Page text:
In the July '97 issue of PLN we reported the beating death of Texas prisoner Gary Crenshaw, 31, at the hands of French Robertson unit guards. On June 30, 1997, a Jones County grand jury indicted Sgt. Monte Baker and guards Michael Helms and Bradley Johnson on manslaughter charges [See ...

CT Prisoners Pinched for Cost of Imprisonment

A1995 "get tough" state law mandated that the Connecticut Department of Correction write a regulation for assessing prisoners for the cost of their incarceration In 1997, that mandate was codified into sections 18-85a-1 to 18-85a-4 of the "Regulations of State Agencies: cost of incarceration, services and programs."

"The inmate's ...

Four Indicted in Videotaped Brazoria Jail Beatings

FBI agents arrested three current and former Brazoria County jailers indicted July 29, 1998, on charges stemming from the infamous videotaped shakedown of Missouri prisoners in the Brazoria County "Rent-A-Jail." The three, Lester Arnold, David Cisneros and Robert Percival, along with former Capital Correctional Resources Inc. (CCRI) guard Wilton Wallace ...

Sign Language Interpreters Required in Missouri

Sign Language Interpreters Required In Missouri

The federal district court in Missouri granted a deaf prisoner injunctive relief and partial summary judgment for prison officials' failure to provide a sign language interpreter at disciplinary hearings, routine medical visits, classification hearings, and educational programs.

Ronnie Randolph, a hearing impaired Missouri state ...

UNICOR Worker Receives $928.32 for Lost Hand

The court of appeals for the Seventh Circuit held that a prisoner could bring a Bivens claim separate from any claim brought under a workers' compensation scheme. However, because the evidence of the prison officials' failure to protect did not rise to the level of deliberate indifference, summary judgment against ...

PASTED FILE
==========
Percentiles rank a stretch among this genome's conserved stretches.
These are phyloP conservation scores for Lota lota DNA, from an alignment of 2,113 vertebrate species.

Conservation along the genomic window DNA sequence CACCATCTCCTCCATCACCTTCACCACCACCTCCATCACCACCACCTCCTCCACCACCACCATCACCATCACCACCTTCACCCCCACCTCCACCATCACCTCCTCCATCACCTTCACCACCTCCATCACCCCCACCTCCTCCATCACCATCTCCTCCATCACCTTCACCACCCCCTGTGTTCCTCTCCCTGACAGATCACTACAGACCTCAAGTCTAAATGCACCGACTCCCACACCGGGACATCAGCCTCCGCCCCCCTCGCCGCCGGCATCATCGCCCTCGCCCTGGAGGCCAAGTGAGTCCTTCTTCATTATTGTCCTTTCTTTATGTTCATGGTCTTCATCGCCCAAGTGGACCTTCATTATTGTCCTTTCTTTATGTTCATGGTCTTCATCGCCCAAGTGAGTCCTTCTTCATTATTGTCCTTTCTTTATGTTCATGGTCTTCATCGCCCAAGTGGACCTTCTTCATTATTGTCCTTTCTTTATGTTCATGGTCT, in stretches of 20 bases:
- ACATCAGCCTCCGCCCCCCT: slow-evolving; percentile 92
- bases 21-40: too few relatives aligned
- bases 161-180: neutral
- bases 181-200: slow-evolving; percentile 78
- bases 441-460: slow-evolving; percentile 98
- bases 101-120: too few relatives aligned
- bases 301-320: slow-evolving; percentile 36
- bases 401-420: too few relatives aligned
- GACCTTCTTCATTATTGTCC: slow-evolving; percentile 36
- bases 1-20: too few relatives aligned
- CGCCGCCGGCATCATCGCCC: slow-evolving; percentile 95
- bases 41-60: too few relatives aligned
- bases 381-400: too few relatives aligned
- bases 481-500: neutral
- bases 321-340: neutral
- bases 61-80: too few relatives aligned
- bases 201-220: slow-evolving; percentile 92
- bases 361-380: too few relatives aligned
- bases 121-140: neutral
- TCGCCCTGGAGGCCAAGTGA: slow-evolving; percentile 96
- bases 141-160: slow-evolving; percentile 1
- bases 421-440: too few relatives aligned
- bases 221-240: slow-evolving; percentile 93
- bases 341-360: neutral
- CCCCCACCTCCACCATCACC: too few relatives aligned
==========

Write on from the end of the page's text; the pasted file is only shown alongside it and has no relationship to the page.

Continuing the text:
Private Health Care Providers Denied Qualified Immunity

Afederal district court in Alabama held that private party doctors and health care providers are not entitled to qualified immunity when sued by prisoners for Eight Amendment violations. The court further held that the existence of an on-going class action involving similar claims did not preclude the plaintiff's individual ...

FL DOC Violates Individuals with Disabilities Education Act

Afederal district court in Florida held that § 944.801(4), Fla. Stat. (1997), which permits prisoners under 22 years of age, who qualify for special educational services and programs pursuant to the Individuals with Disabilities Education Act (IDEA), 20 U.S.C. § 1415, to request a post-depri- vation due process ...

Sandin Analysis Hinges on Punishment Actually Imposed

The court of appeals for the Second circuit held that an analysis of whether due process is required for disciplinary hearings where segregation was imposed as punishment will turn on the punishment actually imposed, not the potential penalty. The court also held that a lower court erred when it considered ...

New Trial After Magistrate Conducts Jury Selection

The court of appeals for the Eleventh circuit held that a magistrate presiding over jury selection, when the plaintiff objects, constitutes reversible error and is not subject to a harmless error analysis. Albert Thomas, a Georgia state prisoner, sued state prison officials. When the case went to trial a magistrate ...

Trial Required in New Jersey Diabetic Care Suit

Afederal district court denied New Jersey prison authorities their motion for summary judgment against diabetic prisoners' class action suit under 42 USC § 1983. The prisoners' complaint was that the medical care provided by the Adult Diagnostic and Treatment Center (ADTC) to treat their diabetic conditions is "uniformly and grossly inadequate ...